Orbital cellulitis is an acute infection of the tissues immediately surrounding the eye with potentially serious complications.
This condition is considered a major ophthalmologic emergency that requires immediate treatment.
Infants and children up to the age of seven seem to be particularly susceptible to infection with Haemophilus influenzae and are most at risk. The actual incidence is not reported, but it is a rare infection.
It is usually caused by a bacterial infection which typically will have spread from the ethmoid or paranasal sinuses but may also have its origin elsewhere such as a boil on the eye or eyelid (stye), recent trauma to the eye, injury to the eyelid (including bug bites), or a foreign object.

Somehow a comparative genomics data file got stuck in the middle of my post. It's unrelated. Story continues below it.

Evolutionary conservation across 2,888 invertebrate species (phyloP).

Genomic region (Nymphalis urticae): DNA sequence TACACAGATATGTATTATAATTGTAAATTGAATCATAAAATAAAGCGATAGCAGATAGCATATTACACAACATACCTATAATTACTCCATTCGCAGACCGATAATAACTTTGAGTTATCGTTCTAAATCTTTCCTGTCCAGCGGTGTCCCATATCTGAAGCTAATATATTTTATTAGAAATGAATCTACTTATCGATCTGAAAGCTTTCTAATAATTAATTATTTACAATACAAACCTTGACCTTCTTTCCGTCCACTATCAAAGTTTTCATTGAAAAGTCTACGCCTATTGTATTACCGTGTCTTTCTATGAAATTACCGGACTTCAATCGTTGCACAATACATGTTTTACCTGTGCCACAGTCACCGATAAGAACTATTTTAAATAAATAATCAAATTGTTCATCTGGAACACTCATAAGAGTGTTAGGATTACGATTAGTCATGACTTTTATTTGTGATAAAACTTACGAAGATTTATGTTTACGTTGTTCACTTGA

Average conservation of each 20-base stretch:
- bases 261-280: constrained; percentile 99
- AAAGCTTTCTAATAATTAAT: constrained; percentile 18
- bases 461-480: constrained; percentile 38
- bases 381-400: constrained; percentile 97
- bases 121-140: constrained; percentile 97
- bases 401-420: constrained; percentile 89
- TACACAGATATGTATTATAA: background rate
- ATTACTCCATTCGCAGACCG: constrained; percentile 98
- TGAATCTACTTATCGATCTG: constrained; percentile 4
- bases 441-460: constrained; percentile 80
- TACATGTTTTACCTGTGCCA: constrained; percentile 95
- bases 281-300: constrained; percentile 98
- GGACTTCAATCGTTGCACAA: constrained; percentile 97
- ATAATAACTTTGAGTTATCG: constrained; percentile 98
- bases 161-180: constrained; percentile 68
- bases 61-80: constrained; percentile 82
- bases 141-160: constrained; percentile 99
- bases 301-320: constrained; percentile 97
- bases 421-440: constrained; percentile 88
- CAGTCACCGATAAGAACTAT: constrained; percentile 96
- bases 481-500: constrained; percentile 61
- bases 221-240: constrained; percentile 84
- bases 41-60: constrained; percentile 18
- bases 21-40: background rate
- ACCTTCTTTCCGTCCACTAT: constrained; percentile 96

Among children, orbital cellulitis – and the less serious infection but still important periorbital cellulitis – is most often caused by the organism Haemophilus influenzae. Other organisms such as Staphylococcus aureus, Streptococcus pneumoniae and Beta hemolytic streptococci also may cause this condition.
Tests commonly include:
Other tests may include:
Hospitalization is always required. Treatment consists of IV fluids with antibiotics. Surgical drainage of an abscess may be necessary. Proper evaluation and early treatment of sinus, dental, or other infections may prevent the spread of infection to the eye(s).
With early recognition and treatment the patient can be expected to recover fully.
Complications can include:
A physician should be called if a child exhibits any swelling of the eyelid, especially if it is associated with fever.
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